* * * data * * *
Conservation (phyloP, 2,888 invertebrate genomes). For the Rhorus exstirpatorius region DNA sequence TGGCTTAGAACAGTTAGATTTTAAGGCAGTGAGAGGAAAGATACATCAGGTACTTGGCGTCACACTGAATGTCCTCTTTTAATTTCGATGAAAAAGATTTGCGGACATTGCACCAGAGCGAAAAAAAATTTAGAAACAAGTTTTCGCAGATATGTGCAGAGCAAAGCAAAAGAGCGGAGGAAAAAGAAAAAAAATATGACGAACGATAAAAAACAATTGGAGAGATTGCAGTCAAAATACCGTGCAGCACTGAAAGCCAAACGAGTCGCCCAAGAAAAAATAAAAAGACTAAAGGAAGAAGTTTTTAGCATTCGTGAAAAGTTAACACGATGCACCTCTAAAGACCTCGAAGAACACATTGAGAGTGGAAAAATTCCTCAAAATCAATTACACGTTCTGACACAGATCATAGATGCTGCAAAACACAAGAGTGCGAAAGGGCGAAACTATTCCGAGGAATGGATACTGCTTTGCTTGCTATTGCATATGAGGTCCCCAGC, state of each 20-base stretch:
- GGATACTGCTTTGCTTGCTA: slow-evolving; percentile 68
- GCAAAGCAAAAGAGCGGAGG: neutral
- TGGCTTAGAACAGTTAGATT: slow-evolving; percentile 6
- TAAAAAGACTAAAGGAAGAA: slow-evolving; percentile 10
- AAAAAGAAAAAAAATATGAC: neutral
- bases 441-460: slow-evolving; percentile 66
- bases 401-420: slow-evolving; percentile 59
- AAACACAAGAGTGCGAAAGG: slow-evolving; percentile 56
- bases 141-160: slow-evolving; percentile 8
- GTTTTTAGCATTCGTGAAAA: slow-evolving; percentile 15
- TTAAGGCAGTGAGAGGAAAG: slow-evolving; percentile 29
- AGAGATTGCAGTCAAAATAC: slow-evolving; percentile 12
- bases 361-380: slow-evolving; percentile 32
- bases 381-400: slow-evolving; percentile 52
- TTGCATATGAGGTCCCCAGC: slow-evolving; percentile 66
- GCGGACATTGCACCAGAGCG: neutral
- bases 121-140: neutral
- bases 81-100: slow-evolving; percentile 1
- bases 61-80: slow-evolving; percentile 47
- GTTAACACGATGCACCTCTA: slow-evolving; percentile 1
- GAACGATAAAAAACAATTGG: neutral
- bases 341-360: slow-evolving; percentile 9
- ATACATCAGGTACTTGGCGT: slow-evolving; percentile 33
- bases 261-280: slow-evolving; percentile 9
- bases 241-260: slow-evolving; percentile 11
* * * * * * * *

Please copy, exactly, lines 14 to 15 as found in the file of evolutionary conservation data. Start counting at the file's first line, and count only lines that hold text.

- bases 361-380: slow-evolving; percentile 32
- bases 381-400: slow-evolving; percentile 52